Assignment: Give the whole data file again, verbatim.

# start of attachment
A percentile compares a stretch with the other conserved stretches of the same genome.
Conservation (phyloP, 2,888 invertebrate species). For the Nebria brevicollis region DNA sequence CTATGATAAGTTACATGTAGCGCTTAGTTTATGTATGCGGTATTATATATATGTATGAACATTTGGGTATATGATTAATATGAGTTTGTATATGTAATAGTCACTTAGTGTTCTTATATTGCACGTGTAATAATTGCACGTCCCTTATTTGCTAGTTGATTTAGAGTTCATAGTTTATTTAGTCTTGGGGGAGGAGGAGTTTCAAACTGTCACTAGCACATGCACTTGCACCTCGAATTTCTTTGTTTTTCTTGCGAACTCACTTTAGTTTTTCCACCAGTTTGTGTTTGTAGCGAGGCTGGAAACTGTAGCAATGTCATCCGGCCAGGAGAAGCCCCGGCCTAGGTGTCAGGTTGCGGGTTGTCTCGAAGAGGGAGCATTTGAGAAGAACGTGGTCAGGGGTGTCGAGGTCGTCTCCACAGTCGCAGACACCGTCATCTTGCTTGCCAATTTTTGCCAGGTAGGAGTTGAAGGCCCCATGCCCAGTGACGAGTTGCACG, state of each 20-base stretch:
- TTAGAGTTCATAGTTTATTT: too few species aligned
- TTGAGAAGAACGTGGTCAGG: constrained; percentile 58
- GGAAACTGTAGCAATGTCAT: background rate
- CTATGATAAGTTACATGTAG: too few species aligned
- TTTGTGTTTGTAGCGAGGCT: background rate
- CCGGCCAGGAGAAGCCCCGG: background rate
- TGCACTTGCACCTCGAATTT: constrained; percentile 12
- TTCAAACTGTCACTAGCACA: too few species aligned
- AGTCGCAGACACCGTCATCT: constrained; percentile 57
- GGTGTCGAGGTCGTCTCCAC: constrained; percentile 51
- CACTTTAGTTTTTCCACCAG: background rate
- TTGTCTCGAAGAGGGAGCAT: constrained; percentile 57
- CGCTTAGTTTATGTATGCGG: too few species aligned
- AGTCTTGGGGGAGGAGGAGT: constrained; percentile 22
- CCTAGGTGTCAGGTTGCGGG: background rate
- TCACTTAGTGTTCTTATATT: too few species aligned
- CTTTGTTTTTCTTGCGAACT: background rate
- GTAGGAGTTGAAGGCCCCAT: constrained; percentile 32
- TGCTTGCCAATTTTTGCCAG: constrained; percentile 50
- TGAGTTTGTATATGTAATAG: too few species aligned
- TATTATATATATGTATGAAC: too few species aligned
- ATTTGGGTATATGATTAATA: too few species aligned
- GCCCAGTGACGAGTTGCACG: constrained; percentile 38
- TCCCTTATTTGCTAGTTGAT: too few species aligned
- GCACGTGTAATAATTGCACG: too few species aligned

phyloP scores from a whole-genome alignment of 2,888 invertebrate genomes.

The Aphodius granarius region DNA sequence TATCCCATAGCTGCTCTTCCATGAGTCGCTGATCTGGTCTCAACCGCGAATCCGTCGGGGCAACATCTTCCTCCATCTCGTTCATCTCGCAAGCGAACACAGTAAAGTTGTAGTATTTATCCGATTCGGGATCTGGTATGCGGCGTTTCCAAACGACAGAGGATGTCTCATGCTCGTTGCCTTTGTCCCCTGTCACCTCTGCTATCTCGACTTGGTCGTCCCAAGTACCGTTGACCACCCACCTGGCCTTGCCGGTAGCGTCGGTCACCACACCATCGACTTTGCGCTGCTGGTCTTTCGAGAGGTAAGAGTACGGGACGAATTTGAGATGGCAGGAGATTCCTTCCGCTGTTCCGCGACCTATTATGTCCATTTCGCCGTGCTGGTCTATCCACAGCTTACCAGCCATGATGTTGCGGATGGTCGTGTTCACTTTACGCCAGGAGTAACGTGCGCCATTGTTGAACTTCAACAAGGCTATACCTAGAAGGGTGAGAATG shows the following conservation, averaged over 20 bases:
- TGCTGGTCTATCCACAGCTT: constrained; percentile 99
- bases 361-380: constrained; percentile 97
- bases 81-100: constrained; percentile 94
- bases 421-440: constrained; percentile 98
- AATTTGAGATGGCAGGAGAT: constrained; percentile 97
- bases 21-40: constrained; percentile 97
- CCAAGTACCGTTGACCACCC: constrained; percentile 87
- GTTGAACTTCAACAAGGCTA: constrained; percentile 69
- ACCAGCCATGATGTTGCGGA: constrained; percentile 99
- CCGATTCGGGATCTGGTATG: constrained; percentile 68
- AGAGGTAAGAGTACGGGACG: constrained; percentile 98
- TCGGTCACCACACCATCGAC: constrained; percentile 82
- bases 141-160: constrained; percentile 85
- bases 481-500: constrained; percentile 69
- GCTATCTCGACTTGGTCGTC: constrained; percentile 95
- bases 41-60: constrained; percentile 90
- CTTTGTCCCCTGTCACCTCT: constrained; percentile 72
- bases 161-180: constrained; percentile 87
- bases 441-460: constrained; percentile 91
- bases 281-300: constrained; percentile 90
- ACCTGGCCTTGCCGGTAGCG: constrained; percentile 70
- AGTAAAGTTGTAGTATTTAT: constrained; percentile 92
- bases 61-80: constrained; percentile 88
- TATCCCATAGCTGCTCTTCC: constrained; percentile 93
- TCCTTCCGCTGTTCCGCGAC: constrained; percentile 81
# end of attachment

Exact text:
A percentile compares a stretch with the other conserved stretches of the same genome.
Conservation (phyloP, 2,888 invertebrate species). For the Nebria brevicollis region DNA sequence CTATGATAAGTTACATGTAGCGCTTAGTTTATGTATGCGGTATTATATATATGTATGAACATTTGGGTATATGATTAATATGAGTTTGTATATGTAATAGTCACTTAGTGTTCTTATATTGCACGTGTAATAATTGCACGTCCCTTATTTGCTAGTTGATTTAGAGTTCATAGTTTATTTAGTCTTGGGGGAGGAGGAGTTTCAAACTGTCACTAGCACATGCACTTGCACCTCGAATTTCTTTGTTTTTCTTGCGAACTCACTTTAGTTTTTCCACCAGTTTGTGTTTGTAGCGAGGCTGGAAACTGTAGCAATGTCATCCGGCCAGGAGAAGCCCCGGCCTAGGTGTCAGGTTGCGGGTTGTCTCGAAGAGGGAGCATTTGAGAAGAACGTGGTCAGGGGTGTCGAGGTCGTCTCCACAGTCGCAGACACCGTCATCTTGCTTGCCAATTTTTGCCAGGTAGGAGTTGAAGGCCCCATGCCCAGTGACGAGTTGCACG, state of each 20-base stretch:
- TTAGAGTTCATAGTTTATTT: too few species aligned
- TTGAGAAGAACGTGGTCAGG: constrained; percentile 58
- GGAAACTGTAGCAATGTCAT: background rate
- CTATGATAAGTTACATGTAG: too few species aligned
- TTTGTGTTTGTAGCGAGGCT: background rate
- CCGGCCAGGAGAAGCCCCGG: background rate
- TGCACTTGCACCTCGAATTT: constrained; percentile 12
- TTCAAACTGTCACTAGCACA: too few species aligned
- AGTCGCAGACACCGTCATCT: constrained; percentile 57
- GGTGTCGAGGTCGTCTCCAC: constrained; percentile 51
- CACTTTAGTTTTTCCACCAG: background rate
- TTGTCTCGAAGAGGGAGCAT: constrained; percentile 57
- CGCTTAGTTTATGTATGCGG: too few species aligned
- AGTCTTGGGGGAGGAGGAGT: constrained; percentile 22
- CCTAGGTGTCAGGTTGCGGG: background rate
- TCACTTAGTGTTCTTATATT: too few species aligned
- CTTTGTTTTTCTTGCGAACT: background rate
- GTAGGAGTTGAAGGCCCCAT: constrained; percentile 32
- TGCTTGCCAATTTTTGCCAG: constrained; percentile 50
- TGAGTTTGTATATGTAATAG: too few species aligned
- TATTATATATATGTATGAAC: too few species aligned
- ATTTGGGTATATGATTAATA: too few species aligned
- GCCCAGTGACGAGTTGCACG: constrained; percentile 38
- TCCCTTATTTGCTAGTTGAT: too few species aligned
- GCACGTGTAATAATTGCACG: too few species aligned

phyloP scores from a whole-genome alignment of 2,888 invertebrate genomes.

The Aphodius granarius region DNA sequence TATCCCATAGCTGCTCTTCCATGAGTCGCTGATCTGGTCTCAACCGCGAATCCGTCGGGGCAACATCTTCCTCCATCTCGTTCATCTCGCAAGCGAACACAGTAAAGTTGTAGTATTTATCCGATTCGGGATCTGGTATGCGGCGTTTCCAAACGACAGAGGATGTCTCATGCTCGTTGCCTTTGTCCCCTGTCACCTCTGCTATCTCGACTTGGTCGTCCCAAGTACCGTTGACCACCCACCTGGCCTTGCCGGTAGCGTCGGTCACCACACCATCGACTTTGCGCTGCTGGTCTTTCGAGAGGTAAGAGTACGGGACGAATTTGAGATGGCAGGAGATTCCTTCCGCTGTTCCGCGACCTATTATGTCCATTTCGCCGTGCTGGTCTATCCACAGCTTACCAGCCATGATGTTGCGGATGGTCGTGTTCACTTTACGCCAGGAGTAACGTGCGCCATTGTTGAACTTCAACAAGGCTATACCTAGAAGGGTGAGAATG shows the following conservation, averaged over 20 bases:
- TGCTGGTCTATCCACAGCTT: constrained; percentile 99
- bases 361-380: constrained; percentile 97
- bases 81-100: constrained; percentile 94
- bases 421-440: constrained; percentile 98
- AATTTGAGATGGCAGGAGAT: constrained; percentile 97
- bases 21-40: constrained; percentile 97
- CCAAGTACCGTTGACCACCC: constrained; percentile 87
- GTTGAACTTCAACAAGGCTA: constrained; percentile 69
- ACCAGCCATGATGTTGCGGA: constrained; percentile 99
- CCGATTCGGGATCTGGTATG: constrained; percentile 68
- AGAGGTAAGAGTACGGGACG: constrained; percentile 98
- TCGGTCACCACACCATCGAC: constrained; percentile 82
- bases 141-160: constrained; percentile 85
- bases 481-500: constrained; percentile 69
- GCTATCTCGACTTGGTCGTC: constrained; percentile 95
- bases 41-60: constrained; percentile 90
- CTTTGTCCCCTGTCACCTCT: constrained; percentile 72
- bases 161-180: constrained; percentile 87
- bases 441-460: constrained; percentile 91
- bases 281-300: constrained; percentile 90
- ACCTGGCCTTGCCGGTAGCG: constrained; percentile 70
- AGTAAAGTTGTAGTATTTAT: constrained; percentile 92
- bases 61-80: constrained; percentile 88
- TATCCCATAGCTGCTCTTCC: constrained; percentile 93
- TCCTTCCGCTGTTCCGCGAC: constrained; percentile 81